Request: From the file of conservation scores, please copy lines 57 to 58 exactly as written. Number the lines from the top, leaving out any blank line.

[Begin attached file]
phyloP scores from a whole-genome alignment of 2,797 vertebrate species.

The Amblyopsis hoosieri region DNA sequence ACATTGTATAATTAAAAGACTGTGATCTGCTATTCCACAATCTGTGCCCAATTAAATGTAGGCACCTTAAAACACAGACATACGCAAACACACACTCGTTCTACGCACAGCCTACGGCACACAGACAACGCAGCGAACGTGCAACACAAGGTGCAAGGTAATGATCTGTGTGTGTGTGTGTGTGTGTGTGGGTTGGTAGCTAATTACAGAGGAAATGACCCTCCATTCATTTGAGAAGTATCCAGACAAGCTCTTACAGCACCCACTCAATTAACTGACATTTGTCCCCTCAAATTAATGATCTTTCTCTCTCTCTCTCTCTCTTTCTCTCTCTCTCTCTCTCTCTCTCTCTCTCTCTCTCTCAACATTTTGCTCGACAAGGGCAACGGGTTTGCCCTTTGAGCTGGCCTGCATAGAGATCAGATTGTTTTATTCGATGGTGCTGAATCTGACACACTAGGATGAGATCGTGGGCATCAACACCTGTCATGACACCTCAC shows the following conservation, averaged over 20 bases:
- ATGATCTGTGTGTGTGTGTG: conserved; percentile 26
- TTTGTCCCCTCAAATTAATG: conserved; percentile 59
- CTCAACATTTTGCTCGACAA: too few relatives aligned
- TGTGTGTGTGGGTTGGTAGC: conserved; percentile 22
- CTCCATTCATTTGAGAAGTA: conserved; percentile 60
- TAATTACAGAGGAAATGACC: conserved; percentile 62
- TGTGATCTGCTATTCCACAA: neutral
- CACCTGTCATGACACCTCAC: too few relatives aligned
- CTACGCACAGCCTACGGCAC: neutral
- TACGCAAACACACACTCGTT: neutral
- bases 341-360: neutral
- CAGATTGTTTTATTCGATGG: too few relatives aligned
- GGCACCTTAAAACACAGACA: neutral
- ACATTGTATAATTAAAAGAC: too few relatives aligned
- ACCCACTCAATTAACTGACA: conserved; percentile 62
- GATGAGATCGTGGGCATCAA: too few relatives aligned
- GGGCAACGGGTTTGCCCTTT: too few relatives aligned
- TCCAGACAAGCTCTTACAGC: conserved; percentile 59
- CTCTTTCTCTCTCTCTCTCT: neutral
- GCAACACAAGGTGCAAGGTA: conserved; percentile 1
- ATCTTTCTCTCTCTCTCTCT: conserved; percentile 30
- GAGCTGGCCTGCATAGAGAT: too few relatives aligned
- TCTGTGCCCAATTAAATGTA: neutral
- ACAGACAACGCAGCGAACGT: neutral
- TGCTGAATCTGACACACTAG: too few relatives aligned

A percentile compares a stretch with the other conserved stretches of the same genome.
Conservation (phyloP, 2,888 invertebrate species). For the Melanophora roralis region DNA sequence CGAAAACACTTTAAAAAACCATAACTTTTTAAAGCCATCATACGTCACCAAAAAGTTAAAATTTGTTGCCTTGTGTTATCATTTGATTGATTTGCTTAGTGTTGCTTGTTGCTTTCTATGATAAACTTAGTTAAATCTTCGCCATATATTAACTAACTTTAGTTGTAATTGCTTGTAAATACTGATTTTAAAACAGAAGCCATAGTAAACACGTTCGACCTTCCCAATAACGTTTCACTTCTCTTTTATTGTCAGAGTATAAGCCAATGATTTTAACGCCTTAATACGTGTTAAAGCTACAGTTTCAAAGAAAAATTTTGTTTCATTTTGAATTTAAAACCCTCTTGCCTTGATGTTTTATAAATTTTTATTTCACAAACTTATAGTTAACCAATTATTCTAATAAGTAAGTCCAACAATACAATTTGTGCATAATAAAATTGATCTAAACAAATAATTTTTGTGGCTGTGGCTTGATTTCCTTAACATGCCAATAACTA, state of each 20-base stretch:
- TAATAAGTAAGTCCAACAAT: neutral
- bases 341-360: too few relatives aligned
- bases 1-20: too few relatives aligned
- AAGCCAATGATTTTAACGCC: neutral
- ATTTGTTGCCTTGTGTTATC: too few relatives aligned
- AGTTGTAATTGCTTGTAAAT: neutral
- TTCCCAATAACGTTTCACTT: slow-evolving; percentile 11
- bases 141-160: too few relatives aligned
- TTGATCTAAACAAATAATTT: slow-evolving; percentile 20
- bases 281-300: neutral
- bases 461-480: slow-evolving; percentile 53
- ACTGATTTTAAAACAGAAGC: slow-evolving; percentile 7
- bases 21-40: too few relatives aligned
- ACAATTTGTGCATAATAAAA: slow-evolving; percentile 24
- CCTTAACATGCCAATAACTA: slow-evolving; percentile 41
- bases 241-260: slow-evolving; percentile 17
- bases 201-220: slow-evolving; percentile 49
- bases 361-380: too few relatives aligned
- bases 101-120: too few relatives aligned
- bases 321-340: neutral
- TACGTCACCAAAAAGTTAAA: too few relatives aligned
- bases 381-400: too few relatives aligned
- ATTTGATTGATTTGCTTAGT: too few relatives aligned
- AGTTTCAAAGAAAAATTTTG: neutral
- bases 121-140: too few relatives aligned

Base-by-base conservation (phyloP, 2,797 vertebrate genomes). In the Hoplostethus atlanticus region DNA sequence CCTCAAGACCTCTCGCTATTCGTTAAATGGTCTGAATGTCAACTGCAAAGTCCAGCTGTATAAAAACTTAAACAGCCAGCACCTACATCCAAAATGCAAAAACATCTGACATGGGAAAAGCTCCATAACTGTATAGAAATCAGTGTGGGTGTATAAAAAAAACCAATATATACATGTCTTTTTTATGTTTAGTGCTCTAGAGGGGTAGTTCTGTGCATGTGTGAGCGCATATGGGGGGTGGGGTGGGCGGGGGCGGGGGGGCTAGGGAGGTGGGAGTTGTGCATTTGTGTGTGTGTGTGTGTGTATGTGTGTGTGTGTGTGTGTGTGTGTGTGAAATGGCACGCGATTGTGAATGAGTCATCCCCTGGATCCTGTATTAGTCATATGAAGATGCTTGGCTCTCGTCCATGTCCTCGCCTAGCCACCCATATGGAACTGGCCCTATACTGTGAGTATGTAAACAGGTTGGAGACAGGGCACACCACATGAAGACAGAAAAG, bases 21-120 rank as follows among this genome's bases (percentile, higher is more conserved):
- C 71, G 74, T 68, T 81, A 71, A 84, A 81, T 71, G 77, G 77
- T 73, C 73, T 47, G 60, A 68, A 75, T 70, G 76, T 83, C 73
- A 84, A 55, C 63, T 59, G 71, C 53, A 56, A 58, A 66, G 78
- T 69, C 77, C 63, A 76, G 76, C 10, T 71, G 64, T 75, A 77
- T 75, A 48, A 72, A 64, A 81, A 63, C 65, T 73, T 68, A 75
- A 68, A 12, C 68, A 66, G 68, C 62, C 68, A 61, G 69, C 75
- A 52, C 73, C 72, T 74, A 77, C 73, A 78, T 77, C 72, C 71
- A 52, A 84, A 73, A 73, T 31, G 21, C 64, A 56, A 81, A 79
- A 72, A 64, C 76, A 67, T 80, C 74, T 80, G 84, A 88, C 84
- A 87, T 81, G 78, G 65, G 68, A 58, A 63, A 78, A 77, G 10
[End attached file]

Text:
- T 73, C 73, T 47, G 60, A 68, A 75, T 70, G 76, T 83, C 73
- A 84, A 55, C 63, T 59, G 71, C 53, A 56, A 58, A 66, G 78